DC Locations: Why Midwest is Best

Oct 31, 2007 8:19 PM  By

When it comes to product distribution and order fulfillment, the three biggest factors in determining the most efficient and cost-effective method of getting products to you customer are location, location, location.

If you are shipping product to customers nationwide from a location near either coast, chances are your supply chain is slower and more expensive than necessary.

For most merchants, it geographically makes sense to distribute goods from a Midwest-based distribution center. The central states are quickly becoming distribution hubs for companies all across the country.

Missouri, Illinois, Indiana, Tennessee, and Ohio have all seen a substantial increases in warehouse and distribution center construction. Most of these states are actively courting logistics operations as a source of economic development.

It’s not just getting goods from your warehouse to customers that you need to think about. How efficient is it for you to get merchandise from vendors into your distribution center?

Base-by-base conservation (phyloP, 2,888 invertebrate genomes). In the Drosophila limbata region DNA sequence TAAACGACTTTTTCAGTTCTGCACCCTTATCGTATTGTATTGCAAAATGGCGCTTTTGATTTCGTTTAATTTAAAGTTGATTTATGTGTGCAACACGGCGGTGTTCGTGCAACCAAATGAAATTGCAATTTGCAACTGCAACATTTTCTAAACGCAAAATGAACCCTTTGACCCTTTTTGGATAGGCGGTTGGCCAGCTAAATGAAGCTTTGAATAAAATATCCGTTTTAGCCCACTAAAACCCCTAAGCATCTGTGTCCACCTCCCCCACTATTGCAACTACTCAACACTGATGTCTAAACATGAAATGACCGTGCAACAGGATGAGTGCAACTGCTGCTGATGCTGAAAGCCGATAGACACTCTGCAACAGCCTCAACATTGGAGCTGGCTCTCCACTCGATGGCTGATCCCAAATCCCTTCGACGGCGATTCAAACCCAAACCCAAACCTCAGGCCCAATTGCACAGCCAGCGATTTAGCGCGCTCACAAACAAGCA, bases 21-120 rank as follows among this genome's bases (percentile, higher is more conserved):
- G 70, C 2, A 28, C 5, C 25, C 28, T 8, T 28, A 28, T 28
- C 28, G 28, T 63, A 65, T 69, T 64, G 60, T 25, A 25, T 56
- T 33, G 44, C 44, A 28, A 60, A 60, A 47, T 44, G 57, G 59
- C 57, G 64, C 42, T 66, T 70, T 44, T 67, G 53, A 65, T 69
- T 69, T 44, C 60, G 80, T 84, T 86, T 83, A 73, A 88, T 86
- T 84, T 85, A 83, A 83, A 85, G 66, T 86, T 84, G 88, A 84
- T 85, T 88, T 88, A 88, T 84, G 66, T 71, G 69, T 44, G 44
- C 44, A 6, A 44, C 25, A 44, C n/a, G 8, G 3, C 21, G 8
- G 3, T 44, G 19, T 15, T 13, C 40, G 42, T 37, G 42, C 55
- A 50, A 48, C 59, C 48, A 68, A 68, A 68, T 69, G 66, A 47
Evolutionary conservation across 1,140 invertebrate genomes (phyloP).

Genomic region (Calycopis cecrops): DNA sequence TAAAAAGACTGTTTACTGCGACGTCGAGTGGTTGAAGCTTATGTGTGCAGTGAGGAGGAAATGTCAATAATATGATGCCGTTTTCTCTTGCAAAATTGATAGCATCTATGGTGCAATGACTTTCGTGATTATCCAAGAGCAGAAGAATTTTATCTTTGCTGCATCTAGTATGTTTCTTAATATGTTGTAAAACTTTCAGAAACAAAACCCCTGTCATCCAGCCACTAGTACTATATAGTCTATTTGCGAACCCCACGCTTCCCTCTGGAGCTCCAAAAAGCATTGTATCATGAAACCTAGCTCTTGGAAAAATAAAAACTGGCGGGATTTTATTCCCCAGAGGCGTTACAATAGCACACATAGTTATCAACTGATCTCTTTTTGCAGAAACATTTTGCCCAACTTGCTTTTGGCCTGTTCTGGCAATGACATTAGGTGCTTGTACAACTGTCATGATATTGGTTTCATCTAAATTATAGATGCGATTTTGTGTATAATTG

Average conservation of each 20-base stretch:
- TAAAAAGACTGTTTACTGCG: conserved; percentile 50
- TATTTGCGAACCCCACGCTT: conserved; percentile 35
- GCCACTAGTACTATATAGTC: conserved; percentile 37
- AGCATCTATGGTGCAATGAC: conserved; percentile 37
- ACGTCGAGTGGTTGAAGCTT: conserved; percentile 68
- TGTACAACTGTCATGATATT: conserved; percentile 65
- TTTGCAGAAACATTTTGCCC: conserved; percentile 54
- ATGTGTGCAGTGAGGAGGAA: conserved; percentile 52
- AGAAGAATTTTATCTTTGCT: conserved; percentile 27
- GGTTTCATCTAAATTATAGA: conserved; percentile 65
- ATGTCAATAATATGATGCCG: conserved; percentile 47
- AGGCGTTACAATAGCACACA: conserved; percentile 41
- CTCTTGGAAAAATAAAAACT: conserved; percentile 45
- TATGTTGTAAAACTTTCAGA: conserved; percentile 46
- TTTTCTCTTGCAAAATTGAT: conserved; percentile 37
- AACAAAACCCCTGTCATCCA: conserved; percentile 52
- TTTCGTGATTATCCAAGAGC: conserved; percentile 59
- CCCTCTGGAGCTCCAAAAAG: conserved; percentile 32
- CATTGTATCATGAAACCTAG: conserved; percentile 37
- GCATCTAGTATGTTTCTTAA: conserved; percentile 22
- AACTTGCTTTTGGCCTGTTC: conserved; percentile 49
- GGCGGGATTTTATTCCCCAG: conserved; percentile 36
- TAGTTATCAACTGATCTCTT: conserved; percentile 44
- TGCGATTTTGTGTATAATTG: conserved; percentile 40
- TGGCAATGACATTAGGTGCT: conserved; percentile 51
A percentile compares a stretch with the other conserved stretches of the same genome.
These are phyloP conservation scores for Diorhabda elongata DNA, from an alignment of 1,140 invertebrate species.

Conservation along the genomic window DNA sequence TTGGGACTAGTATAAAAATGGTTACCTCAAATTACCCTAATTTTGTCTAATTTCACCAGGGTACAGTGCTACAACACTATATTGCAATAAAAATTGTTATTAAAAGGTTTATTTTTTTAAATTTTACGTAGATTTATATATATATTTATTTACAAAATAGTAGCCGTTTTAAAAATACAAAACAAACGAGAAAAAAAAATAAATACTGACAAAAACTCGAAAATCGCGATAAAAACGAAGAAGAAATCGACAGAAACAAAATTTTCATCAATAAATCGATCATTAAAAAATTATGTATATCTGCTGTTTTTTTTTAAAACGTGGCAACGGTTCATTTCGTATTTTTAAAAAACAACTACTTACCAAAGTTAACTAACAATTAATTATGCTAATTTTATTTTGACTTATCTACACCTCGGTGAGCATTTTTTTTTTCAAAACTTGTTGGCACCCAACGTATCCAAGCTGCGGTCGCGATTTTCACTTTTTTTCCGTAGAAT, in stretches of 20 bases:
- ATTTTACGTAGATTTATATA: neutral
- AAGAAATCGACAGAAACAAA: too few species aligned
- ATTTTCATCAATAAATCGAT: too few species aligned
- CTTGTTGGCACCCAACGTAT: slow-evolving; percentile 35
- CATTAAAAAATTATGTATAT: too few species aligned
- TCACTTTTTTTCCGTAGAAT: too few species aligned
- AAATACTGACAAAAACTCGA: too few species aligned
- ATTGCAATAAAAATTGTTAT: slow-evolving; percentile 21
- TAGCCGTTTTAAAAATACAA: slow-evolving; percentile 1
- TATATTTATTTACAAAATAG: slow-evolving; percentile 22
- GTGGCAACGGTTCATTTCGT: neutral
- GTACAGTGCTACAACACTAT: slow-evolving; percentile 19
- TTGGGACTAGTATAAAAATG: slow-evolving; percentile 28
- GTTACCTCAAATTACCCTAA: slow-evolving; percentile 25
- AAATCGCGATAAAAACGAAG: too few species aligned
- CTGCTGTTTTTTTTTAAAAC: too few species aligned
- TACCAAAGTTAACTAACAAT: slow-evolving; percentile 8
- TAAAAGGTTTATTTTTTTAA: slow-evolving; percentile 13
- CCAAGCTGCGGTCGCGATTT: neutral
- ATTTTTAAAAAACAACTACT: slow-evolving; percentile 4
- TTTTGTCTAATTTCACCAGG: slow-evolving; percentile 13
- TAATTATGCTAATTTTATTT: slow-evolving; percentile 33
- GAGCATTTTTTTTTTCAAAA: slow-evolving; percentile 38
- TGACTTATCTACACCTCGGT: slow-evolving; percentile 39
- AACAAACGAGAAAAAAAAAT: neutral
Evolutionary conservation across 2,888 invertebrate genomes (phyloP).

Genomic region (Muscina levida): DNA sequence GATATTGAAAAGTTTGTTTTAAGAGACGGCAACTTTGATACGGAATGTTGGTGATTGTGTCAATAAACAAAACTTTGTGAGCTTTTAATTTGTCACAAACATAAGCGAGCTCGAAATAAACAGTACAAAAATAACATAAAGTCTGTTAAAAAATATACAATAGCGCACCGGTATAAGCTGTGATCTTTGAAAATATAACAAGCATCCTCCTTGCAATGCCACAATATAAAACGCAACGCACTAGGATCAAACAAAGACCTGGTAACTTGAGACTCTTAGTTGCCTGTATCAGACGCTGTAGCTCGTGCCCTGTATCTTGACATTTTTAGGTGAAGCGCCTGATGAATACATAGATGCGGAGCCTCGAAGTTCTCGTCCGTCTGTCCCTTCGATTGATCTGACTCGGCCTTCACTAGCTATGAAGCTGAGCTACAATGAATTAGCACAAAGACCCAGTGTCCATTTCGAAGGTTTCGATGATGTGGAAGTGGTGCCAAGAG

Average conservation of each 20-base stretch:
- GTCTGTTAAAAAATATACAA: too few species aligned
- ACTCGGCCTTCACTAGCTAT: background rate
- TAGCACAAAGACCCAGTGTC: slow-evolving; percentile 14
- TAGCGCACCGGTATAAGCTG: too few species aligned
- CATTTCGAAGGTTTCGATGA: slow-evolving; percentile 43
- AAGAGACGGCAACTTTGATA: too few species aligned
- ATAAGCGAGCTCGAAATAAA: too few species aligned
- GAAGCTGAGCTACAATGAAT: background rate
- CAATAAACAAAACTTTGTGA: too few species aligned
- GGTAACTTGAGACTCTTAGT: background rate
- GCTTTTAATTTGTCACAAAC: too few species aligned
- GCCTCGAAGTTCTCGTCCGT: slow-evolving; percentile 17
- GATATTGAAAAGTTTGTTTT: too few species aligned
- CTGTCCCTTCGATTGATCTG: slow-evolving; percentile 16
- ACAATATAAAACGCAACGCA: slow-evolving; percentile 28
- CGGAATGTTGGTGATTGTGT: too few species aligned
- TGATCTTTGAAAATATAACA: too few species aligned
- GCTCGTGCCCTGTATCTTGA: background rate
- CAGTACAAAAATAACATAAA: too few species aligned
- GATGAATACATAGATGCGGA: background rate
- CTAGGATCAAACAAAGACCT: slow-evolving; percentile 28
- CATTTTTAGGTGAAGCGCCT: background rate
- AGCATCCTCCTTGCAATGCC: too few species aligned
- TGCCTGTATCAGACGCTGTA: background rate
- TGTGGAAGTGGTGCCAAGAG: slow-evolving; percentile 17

We find that many merchants think that because their products come in through the ports, it’s best place to store goods and fulfill from facility near the port. But this can actually be one of the more expensive alternatives depending on where most of your customers are located.

Another plus for Midwest locations: the cost of land, warehouse space, labor, and overhead tend to be considerably less expensive in the middle of the country.

Each business has unique needs, but if you trace all the costs of your supply chain from source to customer, it’s likely that a centralized location makes the most sense.

Tod Yazdi is the principal of St. Louis, MO-based third-party logistics provider TAGG Logistics